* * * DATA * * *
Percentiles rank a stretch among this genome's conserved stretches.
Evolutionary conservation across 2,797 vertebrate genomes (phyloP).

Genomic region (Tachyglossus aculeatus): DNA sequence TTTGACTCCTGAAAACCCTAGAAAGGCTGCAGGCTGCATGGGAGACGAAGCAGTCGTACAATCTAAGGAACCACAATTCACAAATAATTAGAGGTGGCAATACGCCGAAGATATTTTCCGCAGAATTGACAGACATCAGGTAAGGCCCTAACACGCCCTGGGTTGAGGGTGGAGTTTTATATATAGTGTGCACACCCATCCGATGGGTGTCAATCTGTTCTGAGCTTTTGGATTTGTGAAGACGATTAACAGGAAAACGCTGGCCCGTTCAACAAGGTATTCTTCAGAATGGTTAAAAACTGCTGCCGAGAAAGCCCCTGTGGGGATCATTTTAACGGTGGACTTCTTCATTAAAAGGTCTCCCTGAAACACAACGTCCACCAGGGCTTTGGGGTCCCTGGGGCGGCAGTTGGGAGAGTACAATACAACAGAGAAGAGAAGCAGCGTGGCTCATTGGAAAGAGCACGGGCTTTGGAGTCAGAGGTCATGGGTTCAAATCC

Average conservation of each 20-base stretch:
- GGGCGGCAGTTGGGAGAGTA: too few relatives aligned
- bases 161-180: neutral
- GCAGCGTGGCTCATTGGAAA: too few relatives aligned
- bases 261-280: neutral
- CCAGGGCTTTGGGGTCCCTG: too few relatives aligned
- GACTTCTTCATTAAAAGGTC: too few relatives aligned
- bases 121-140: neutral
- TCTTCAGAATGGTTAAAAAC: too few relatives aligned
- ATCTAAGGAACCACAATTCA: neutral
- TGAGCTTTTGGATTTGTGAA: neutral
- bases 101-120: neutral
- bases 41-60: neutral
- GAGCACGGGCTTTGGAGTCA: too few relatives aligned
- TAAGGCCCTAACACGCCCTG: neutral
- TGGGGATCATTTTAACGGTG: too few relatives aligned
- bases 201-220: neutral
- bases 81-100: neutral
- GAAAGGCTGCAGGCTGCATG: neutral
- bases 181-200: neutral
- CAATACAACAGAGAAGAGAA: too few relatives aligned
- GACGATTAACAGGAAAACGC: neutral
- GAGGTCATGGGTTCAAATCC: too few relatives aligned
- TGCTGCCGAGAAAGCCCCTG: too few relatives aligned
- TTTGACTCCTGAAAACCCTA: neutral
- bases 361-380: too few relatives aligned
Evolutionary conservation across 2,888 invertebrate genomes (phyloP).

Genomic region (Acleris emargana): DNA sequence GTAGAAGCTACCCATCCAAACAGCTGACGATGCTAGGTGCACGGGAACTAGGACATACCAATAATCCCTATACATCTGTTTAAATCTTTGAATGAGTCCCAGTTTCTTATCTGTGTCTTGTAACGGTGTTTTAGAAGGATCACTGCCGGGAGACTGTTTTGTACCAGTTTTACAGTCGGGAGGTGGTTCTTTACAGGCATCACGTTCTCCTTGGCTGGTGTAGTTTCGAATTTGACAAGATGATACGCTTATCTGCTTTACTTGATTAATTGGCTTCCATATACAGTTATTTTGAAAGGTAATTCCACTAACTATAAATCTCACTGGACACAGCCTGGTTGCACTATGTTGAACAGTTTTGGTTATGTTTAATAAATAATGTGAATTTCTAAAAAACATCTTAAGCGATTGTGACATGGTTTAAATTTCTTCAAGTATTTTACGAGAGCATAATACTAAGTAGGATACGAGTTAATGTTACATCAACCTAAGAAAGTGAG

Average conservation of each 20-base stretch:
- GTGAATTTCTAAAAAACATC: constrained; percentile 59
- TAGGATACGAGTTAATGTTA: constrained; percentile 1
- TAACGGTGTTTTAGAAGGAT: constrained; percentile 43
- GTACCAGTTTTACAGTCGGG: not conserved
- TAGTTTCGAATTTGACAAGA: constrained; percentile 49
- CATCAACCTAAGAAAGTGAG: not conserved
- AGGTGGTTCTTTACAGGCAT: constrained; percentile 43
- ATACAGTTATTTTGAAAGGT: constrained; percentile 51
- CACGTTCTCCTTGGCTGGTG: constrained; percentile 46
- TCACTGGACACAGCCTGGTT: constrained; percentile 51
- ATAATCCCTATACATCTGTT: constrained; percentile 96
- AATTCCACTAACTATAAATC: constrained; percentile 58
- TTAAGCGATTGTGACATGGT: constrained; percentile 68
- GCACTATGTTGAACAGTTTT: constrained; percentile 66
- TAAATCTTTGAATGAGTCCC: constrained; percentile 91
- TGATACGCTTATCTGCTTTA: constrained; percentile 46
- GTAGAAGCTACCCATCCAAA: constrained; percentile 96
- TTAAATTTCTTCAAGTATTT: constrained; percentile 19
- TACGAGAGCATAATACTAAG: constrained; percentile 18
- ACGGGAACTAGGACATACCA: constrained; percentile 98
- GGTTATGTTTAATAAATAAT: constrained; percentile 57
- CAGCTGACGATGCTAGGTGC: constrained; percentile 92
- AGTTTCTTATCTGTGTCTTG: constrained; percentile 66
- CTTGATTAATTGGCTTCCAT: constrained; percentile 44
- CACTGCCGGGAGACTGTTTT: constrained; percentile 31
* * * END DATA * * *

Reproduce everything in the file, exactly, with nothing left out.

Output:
Percentiles rank a stretch among this genome's conserved stretches.
Evolutionary conservation across 2,797 vertebrate genomes (phyloP).

Genomic region (Tachyglossus aculeatus): DNA sequence TTTGACTCCTGAAAACCCTAGAAAGGCTGCAGGCTGCATGGGAGACGAAGCAGTCGTACAATCTAAGGAACCACAATTCACAAATAATTAGAGGTGGCAATACGCCGAAGATATTTTCCGCAGAATTGACAGACATCAGGTAAGGCCCTAACACGCCCTGGGTTGAGGGTGGAGTTTTATATATAGTGTGCACACCCATCCGATGGGTGTCAATCTGTTCTGAGCTTTTGGATTTGTGAAGACGATTAACAGGAAAACGCTGGCCCGTTCAACAAGGTATTCTTCAGAATGGTTAAAAACTGCTGCCGAGAAAGCCCCTGTGGGGATCATTTTAACGGTGGACTTCTTCATTAAAAGGTCTCCCTGAAACACAACGTCCACCAGGGCTTTGGGGTCCCTGGGGCGGCAGTTGGGAGAGTACAATACAACAGAGAAGAGAAGCAGCGTGGCTCATTGGAAAGAGCACGGGCTTTGGAGTCAGAGGTCATGGGTTCAAATCC

Average conservation of each 20-base stretch:
- GGGCGGCAGTTGGGAGAGTA: too few relatives aligned
- bases 161-180: neutral
- GCAGCGTGGCTCATTGGAAA: too few relatives aligned
- bases 261-280: neutral
- CCAGGGCTTTGGGGTCCCTG: too few relatives aligned
- GACTTCTTCATTAAAAGGTC: too few relatives aligned
- bases 121-140: neutral
- TCTTCAGAATGGTTAAAAAC: too few relatives aligned
- ATCTAAGGAACCACAATTCA: neutral
- TGAGCTTTTGGATTTGTGAA: neutral
- bases 101-120: neutral
- bases 41-60: neutral
- GAGCACGGGCTTTGGAGTCA: too few relatives aligned
- TAAGGCCCTAACACGCCCTG: neutral
- TGGGGATCATTTTAACGGTG: too few relatives aligned
- bases 201-220: neutral
- bases 81-100: neutral
- GAAAGGCTGCAGGCTGCATG: neutral
- bases 181-200: neutral
- CAATACAACAGAGAAGAGAA: too few relatives aligned
- GACGATTAACAGGAAAACGC: neutral
- GAGGTCATGGGTTCAAATCC: too few relatives aligned
- TGCTGCCGAGAAAGCCCCTG: too few relatives aligned
- TTTGACTCCTGAAAACCCTA: neutral
- bases 361-380: too few relatives aligned
Evolutionary conservation across 2,888 invertebrate genomes (phyloP).

Genomic region (Acleris emargana): DNA sequence GTAGAAGCTACCCATCCAAACAGCTGACGATGCTAGGTGCACGGGAACTAGGACATACCAATAATCCCTATACATCTGTTTAAATCTTTGAATGAGTCCCAGTTTCTTATCTGTGTCTTGTAACGGTGTTTTAGAAGGATCACTGCCGGGAGACTGTTTTGTACCAGTTTTACAGTCGGGAGGTGGTTCTTTACAGGCATCACGTTCTCCTTGGCTGGTGTAGTTTCGAATTTGACAAGATGATACGCTTATCTGCTTTACTTGATTAATTGGCTTCCATATACAGTTATTTTGAAAGGTAATTCCACTAACTATAAATCTCACTGGACACAGCCTGGTTGCACTATGTTGAACAGTTTTGGTTATGTTTAATAAATAATGTGAATTTCTAAAAAACATCTTAAGCGATTGTGACATGGTTTAAATTTCTTCAAGTATTTTACGAGAGCATAATACTAAGTAGGATACGAGTTAATGTTACATCAACCTAAGAAAGTGAG

Average conservation of each 20-base stretch:
- GTGAATTTCTAAAAAACATC: constrained; percentile 59
- TAGGATACGAGTTAATGTTA: constrained; percentile 1
- TAACGGTGTTTTAGAAGGAT: constrained; percentile 43
- GTACCAGTTTTACAGTCGGG: not conserved
- TAGTTTCGAATTTGACAAGA: constrained; percentile 49
- CATCAACCTAAGAAAGTGAG: not conserved
- AGGTGGTTCTTTACAGGCAT: constrained; percentile 43
- ATACAGTTATTTTGAAAGGT: constrained; percentile 51
- CACGTTCTCCTTGGCTGGTG: constrained; percentile 46
- TCACTGGACACAGCCTGGTT: constrained; percentile 51
- ATAATCCCTATACATCTGTT: constrained; percentile 96
- AATTCCACTAACTATAAATC: constrained; percentile 58
- TTAAGCGATTGTGACATGGT: constrained; percentile 68
- GCACTATGTTGAACAGTTTT: constrained; percentile 66
- TAAATCTTTGAATGAGTCCC: constrained; percentile 91
- TGATACGCTTATCTGCTTTA: constrained; percentile 46
- GTAGAAGCTACCCATCCAAA: constrained; percentile 96
- TTAAATTTCTTCAAGTATTT: constrained; percentile 19
- TACGAGAGCATAATACTAAG: constrained; percentile 18
- ACGGGAACTAGGACATACCA: constrained; percentile 98
- GGTTATGTTTAATAAATAAT: constrained; percentile 57
- CAGCTGACGATGCTAGGTGC: constrained; percentile 92
- AGTTTCTTATCTGTGTCTTG: constrained; percentile 66
- CTTGATTAATTGGCTTCCAT: constrained; percentile 44
- CACTGCCGGGAGACTGTTTT: constrained; percentile 31